[Via The Independent]

Monday, 9 July 2007

Ethical fashion goes mainstream with the Daily Mail

The Daily Mail, one of the more conservative and traditional newspapers has an article today entitled ‘Meet the eco stylists’. Not something I would normally expect to see in the Daily Mail. The article features three of the UK’s top eco-stylists, Dawn Mellowship, Elizabeth Laskar and Jocelyn Whipple talking about ethical fashion and its importance to today’s woman. Mellowship is also the UK's first online eco stylist and will style a complete wardrobe or a single outfit. With prices as low as £5 for one styled outfit, anyone can afford to be ethically styled. The fact that the Daily Mail is running this article shows how far ethical fashion has come in the last few years.

Ethical fashion has not only improved in quality and style, but its image has changed dramatically from the realms of the eco-warrior look to more haute couture and high street fashion, with the range and choice increasing all the time. The benefits of ethical fashion to the environment and to the poorer communities that are usually exploited by the fashion industry are immense. Hopefully articles like this will take the message that ethical can be fashionable to many more people. Eventually we may even get to the point where men’s ethical fashion actually goes beyond ethnic baggy trousers and slogan T-shirts and actually becomes stylish and fashionable.

Hydrogen powers car trial in Norway

In a sign of how far ahead of us many Scandinavian countries are when it comes to climate change, Norway has set up a project called HyNor. Over 40 organisations are involved in the project, including Statoil, Norway’s largest oil company. The project is aiming to have hydrogen filling stations along a 360 mile stretch of road along the south coast. HyNor is using thirteen hydrogen powered Toyota Prius cars to evaluate the feasibility of hydrogen powered vehicles. The advantage of hydrogen powered fuel cells is that the only waste product is water. There are no harmful chemicals or toxins or CO2 emissions.

There are two ways of extracting hydrogen, one is to extract it from fossil fuels, the other is by the electrolysis of water. With either method, electricity is needed to extract the hydrogen. Opponents point to the CO2 emissions created by the electricity generating plants, as this is an energy intensive operation. What they fail to point out is that getting oil out of the ground, transporting it and manufacturing petrol from the oil also produces CO2 emissions, even before the petrol is used in cars. The better option is to use electrolysis. This only requires water and a ‘clean’ electricity supply to make the operation carbon neutral. In Berlin for example, hydrogen is being extracted at a plant using electricity from a hydroelectric plant. This technology has lots of potential, but there has to be more progress on renewable electricity as well.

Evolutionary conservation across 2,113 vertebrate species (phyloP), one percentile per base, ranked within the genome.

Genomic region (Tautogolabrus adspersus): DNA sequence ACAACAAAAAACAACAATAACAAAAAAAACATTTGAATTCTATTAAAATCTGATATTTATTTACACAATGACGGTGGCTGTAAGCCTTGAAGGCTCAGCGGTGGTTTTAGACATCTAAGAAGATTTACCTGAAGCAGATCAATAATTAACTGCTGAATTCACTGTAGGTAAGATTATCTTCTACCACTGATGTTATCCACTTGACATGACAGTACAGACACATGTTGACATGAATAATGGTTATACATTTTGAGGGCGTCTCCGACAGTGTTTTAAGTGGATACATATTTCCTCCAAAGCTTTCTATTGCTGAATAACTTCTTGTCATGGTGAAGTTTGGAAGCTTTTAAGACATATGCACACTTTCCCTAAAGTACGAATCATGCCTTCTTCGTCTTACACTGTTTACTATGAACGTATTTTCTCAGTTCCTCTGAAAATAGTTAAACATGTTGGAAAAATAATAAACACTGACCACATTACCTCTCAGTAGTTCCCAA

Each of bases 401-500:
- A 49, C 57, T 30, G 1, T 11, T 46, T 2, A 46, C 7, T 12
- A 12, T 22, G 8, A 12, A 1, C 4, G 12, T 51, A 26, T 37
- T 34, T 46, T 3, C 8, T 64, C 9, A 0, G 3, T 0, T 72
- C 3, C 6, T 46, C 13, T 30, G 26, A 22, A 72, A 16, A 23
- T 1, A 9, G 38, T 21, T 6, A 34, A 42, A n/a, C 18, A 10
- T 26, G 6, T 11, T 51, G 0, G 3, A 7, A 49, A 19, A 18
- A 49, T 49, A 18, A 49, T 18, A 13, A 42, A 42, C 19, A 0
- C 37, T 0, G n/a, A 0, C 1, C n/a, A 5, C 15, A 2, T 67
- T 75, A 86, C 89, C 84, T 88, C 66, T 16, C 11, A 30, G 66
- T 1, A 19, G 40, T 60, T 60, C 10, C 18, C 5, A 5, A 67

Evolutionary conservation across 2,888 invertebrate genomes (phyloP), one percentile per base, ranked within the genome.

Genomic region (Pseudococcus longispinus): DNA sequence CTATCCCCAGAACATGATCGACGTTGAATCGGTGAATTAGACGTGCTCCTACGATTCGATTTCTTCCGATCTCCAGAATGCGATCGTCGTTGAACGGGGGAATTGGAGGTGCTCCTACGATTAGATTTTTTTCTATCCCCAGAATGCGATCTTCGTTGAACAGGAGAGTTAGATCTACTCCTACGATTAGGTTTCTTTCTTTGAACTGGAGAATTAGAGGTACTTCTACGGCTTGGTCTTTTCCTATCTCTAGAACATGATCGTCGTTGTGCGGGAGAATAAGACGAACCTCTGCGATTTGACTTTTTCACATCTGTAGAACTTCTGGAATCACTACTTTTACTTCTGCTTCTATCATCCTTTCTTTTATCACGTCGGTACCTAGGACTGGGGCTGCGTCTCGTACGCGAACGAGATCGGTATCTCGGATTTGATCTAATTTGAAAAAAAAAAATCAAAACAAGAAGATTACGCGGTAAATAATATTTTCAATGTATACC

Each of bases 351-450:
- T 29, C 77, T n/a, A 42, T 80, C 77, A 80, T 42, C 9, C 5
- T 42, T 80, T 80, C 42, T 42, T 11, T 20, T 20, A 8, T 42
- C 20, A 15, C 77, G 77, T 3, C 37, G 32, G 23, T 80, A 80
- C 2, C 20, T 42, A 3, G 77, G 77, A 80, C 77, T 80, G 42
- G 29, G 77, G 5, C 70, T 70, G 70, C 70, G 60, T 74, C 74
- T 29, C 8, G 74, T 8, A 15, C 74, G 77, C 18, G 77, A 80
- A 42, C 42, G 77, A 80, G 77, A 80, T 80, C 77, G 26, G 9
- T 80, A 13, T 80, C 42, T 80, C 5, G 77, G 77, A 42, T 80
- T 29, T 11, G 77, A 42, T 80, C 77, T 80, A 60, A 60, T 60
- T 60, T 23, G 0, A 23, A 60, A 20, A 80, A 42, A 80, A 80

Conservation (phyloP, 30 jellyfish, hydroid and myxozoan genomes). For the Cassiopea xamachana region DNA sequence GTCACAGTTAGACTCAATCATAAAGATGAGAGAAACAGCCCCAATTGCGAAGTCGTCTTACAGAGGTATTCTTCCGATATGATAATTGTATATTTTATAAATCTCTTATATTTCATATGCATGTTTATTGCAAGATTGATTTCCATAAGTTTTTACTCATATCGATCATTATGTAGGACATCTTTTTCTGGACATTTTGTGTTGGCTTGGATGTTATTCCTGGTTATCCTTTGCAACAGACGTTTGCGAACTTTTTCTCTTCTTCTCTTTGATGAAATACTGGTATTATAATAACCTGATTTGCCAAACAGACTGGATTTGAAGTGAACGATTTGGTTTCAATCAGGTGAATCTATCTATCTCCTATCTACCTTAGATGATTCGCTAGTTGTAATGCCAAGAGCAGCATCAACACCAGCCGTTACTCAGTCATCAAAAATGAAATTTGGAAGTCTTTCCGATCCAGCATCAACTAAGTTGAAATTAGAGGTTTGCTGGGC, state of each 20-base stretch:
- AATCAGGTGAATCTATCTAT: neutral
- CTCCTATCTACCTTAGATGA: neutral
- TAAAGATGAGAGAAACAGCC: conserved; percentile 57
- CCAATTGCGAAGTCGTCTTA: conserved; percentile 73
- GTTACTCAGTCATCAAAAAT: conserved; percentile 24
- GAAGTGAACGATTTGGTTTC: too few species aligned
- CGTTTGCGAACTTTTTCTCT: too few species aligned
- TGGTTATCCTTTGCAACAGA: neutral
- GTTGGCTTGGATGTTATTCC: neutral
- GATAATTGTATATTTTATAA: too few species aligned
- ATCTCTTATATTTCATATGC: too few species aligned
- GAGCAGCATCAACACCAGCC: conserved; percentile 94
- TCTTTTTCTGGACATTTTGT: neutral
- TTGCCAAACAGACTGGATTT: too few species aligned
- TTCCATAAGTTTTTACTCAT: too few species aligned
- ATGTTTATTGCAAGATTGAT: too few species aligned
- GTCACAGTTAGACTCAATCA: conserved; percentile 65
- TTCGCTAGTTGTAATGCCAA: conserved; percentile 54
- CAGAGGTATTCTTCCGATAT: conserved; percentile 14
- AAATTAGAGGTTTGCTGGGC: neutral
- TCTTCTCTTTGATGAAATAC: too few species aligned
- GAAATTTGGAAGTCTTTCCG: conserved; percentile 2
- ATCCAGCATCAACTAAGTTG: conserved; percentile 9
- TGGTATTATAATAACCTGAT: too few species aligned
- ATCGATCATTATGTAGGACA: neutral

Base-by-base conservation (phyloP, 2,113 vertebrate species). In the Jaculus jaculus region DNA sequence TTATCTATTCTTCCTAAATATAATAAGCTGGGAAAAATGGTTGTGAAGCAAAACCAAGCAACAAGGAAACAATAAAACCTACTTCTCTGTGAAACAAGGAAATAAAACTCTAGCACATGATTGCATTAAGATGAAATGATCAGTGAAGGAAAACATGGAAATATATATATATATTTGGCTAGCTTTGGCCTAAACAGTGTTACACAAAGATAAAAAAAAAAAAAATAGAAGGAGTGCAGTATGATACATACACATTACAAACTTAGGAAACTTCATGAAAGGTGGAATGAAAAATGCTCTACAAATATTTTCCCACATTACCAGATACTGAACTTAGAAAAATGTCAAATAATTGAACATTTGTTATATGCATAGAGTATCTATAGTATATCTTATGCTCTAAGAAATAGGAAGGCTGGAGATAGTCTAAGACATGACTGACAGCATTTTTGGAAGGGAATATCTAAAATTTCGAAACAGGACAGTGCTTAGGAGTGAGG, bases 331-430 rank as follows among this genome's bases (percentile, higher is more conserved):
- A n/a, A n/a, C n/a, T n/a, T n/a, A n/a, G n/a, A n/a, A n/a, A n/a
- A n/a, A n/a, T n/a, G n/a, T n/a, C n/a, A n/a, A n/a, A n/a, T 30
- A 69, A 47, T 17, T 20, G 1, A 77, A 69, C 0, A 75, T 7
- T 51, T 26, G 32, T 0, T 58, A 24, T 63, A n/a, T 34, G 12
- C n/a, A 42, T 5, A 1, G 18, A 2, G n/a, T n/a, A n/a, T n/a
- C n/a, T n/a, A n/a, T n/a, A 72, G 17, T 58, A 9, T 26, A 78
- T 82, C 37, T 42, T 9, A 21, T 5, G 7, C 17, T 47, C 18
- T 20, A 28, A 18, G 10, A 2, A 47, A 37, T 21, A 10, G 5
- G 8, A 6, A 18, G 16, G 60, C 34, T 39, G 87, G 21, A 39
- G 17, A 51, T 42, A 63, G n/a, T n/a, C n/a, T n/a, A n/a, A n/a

Imitation Is Life vegan fashion show

Marc Bouwer is one of the worlds leading fashion designers. He is well known by the Hollywood set as the man that dresses celebrities like Angelina Jolie, Paris Hilton, Shania Twain and Mariah Carey, his creations add glamour and style to many red carpet events around the world. He is an influential designer in the world of high fashion, so, when he decides to go ethical and stop using any animal skins or products in his designs it’s big news. Bouwer stopped using fur, leather and wool from his collections once he became aware of the horrific conditions the animals were kept in. Thanks to PETA (People For The Ethical Treatment Of Animals) he saw videos of animals being subjected to the most painful and barbaric treatment, such as conscious cows having their hooves and lips cut off.

This is not an unusual practice in the world of animal farming, this is not some rare occurrence, animals are routinely kept in conditions that cannot be described in any other way but torturous.
Bouwers 100% animal-free clothing line ‘Imitation Is Life’ premiered at New York Fashion Week. Bouwer proved that fashion does not have to be part of the animal trade, fashion can be as glamorous and exciting and beautiful without the cruelty. Hopefully more designers will follow and distance themselves from cruelty and make an ethical statement as well as a fashion statement.

Fairtrade men’s clothes at Marks and Spencer

In my quest to find stylish and fashionable clothes, I have found my way to high street favourite Marks and Spencer. They have a limited but growing range of certified fairtrade clothes that actually look pretty good, and are quite normal. By normal I mean the kind of clothes I would wear rather than the hippy/ethnic type stuff that looks like a throwback to the 60’s. They may not be at the cutting edge of fashion, but they are pretty wearable. They have a Harrington jacket for £39.50, which I quite like. It looks stylish and well made, and equally as important, it looks like a normal jacket. Having the fairtrade certification means that the jacket is manufactured in a traceable chain, which has set standards of care for all the workers in the manufacturing process.

Are Biofuels the 'Holy Grail' for transport?